Colin Brinsden, AAP Economics and Business Correspondent
(Australian Associated Press)


Treasurer Josh Frydenberg believes inflation in Australia has been a lot more moderate than in other countries, despite last week’s figures showing a spike in price pressures.

“I don’t believe the inflation genie is out of the bottle,” Mr Frydenberg told Sky News on Wednesday.

“I do believe a number of the contributing factors, like supply chain constraints, are actually transitory in nature – that’s the expectation at least from many economists.”

Financial markets and some economists have been speculating on a possible interest rate rise as early as next year after underlying inflation, which smooths out volatile price swings, jumped to 2.1 per cent.

This was the strongest result in six years and took the rate to within the RBA’s two to three per cent inflation target.

But Reserve Bank Governor Philip Lowe has attempted to dampen such speculation that a rate hike is on the horizon anytime soon.

Dr Lowe says while an earlier hike in the cash rate is now “possible” after having a long-held view that it would remain unchanged until 2024, he thought talk of a move next year was a “complete overreaction” by markets to last week’s inflation figures.

“I’m not sure how we would get to that state of the world and be in a position to raise rates early in the new year. I still struggle with the scenario that rates would need to be raised next year,” Dr Lowe told a rare post-board meeting webinar on Tuesday.

The bank’s latest forecast is that underlying inflation will be no higher than 2.5 per cent at the end of 2023.

Deloitte Access Economics partner Chris Richardson agrees that an interest hike is still some way off, saying 2023 “sounds eminently sensible”.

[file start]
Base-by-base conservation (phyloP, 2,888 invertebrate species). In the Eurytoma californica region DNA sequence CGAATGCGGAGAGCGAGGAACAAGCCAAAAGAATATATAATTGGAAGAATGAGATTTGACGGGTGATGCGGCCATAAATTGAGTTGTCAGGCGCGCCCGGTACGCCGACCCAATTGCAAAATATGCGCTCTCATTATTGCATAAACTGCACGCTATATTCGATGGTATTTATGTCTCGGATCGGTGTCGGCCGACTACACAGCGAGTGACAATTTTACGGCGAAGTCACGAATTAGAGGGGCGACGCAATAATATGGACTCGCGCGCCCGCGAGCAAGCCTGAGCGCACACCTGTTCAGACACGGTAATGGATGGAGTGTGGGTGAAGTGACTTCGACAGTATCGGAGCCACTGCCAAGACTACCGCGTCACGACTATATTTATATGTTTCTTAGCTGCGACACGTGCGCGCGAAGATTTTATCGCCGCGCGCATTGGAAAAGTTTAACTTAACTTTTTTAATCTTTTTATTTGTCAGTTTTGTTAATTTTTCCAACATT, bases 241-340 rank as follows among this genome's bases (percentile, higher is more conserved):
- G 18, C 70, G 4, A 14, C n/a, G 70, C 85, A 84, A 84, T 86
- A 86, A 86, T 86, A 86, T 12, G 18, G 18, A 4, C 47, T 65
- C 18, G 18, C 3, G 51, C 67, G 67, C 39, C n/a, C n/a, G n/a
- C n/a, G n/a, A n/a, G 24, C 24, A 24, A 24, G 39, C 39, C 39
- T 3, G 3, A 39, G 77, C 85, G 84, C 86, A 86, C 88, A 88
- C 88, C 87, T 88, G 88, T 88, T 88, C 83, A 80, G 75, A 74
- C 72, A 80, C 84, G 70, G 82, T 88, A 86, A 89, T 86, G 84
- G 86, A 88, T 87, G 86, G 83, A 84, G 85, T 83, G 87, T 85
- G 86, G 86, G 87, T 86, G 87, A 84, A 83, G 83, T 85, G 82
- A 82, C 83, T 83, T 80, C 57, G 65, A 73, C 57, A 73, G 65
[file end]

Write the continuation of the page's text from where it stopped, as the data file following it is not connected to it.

“Unless and until wage growth in Australia doubles from its record low the Reserve Bank has nothing to sweat about,” Mr Richardson told Sky News.

Wage growth currently sits at 1.7 per cent, well short of the three per cent rate Dr Lowe wants to achieve.

Meanwhile, approvals for the building of new houses tumbled in September as the impact of the federal government’s successful HomeBuilder grants scheme unwound.

The Australian Bureau of Statistics said private sector house approvals sank 16 per cent in September to 10,168 for the month.

“Today’s data confirm that the surge in new house approvals spurred in part by policy support over the pandemic is fading, but new approvals still remain elevated relative to pre-pandemic levels,” National Australia Bank’s Taylor Nugent said.

Despite the large fall in September, the series remains 18.2 per cent higher than the pre-pandemic level in September 2019.

Total dwelling approvals fell 4.3 per cent in September to 18,090, while the more volatile approvals excluding houses component jumped 18.1 per cent to 7686.

Separate figures showed Australia’s construction industry is showing signs of a strong recovery after being hit by the lengthy coronavirus lockdowns in NSW and Victoria.

The Australian Industry Group-Housing Industry Association performance of construction index increased by 4.3 per cent to 57.6 in October, comfortably above the 50-point mark that separates expansion from contraction.

“The healthy leap in activity levels across the Australian construction sector in October is a taste of what is expected to be a strong rebound for the broader economy over the next few months,” Ai Group chief policy adviser Peter Burn said.